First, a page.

The DG also highlighted major avenues currently being explored to ensure that the Institute continues to stay relevant and resilient in the coming years. One such opportunity is the IITA Youth Agribusiness Development initiative.
“The IITA Youth Agripreneurs (IYA) is now very active in DR Congo, Kenya, Nigeria, Tanzania, Uganda, and Zambia, and has participated in many events, demonstrating how the youth can create their own employment. This program is one of the priorities of the Obama Administration and IITA is linking with USAID for more impact.”
He added that as a major activity, IITA will develop a program titled Empowering Novel Agribusiness-Led Employment for Youth in Africa (ENABLE Youth) to be funded by the African Development Bank (AfDB) alongside other donors including the Bill & Melinda Gates Foundation and the International Fund for Agricultural Development (IFAD).
“IYA which started here at IITA is a priority in the Strategic Research Framework of CGIAR and is mainstreamed in major AfDB and IFAD agricultural loans to be managed by IITA. This is already happening in Cameroon, DR Congo, Tunisia, and Uganda, and we expect this to be done in 20 countries by 2017.”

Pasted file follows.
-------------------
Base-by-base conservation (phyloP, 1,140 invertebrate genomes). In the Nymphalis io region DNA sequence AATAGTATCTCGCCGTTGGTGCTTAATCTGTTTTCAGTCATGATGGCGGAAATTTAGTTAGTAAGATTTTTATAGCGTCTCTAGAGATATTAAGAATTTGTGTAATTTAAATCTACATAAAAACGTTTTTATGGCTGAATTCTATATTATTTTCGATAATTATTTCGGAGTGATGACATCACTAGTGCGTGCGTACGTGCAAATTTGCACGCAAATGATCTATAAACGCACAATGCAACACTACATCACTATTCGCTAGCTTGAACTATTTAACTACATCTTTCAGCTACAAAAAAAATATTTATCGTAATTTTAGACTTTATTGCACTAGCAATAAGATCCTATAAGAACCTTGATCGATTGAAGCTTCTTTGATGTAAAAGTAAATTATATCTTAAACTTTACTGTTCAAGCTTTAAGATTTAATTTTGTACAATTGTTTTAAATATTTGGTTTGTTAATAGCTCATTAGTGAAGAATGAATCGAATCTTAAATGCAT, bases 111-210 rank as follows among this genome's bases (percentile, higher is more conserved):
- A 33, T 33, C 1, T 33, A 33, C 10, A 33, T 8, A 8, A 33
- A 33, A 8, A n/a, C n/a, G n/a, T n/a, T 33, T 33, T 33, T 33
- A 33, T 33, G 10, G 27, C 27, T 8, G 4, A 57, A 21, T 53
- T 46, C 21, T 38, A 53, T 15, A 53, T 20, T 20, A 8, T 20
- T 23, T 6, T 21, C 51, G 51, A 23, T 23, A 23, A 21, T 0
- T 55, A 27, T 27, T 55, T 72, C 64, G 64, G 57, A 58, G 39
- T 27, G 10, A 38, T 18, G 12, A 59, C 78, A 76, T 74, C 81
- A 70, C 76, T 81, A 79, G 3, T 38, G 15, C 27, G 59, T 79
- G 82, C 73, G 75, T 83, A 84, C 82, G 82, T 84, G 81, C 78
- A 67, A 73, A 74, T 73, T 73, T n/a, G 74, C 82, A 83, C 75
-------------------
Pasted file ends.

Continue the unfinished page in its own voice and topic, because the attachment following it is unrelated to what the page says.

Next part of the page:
The DG also reported that Ylva Hillbur, DDG, Research for Development, has provided an update on the involvement of IITA in the CRPII pre-proposals in which IITA actively pursued and negotiated for flagship leadership positions in seven CRPII pre-proposals: Policies, Institutions and Markets (PIM), MAIZE, Dryland Cereals and Legumes Agri-Food Systems (DCLAS), Roots, Tubers and Banana (RTB), Nutrition and Health, Climate Change, and Genebanks.
Top seed production companies from across Nigeria convened at IITA on 6 August to explore novel technologies for high-ratio propagation of seed yam tubers.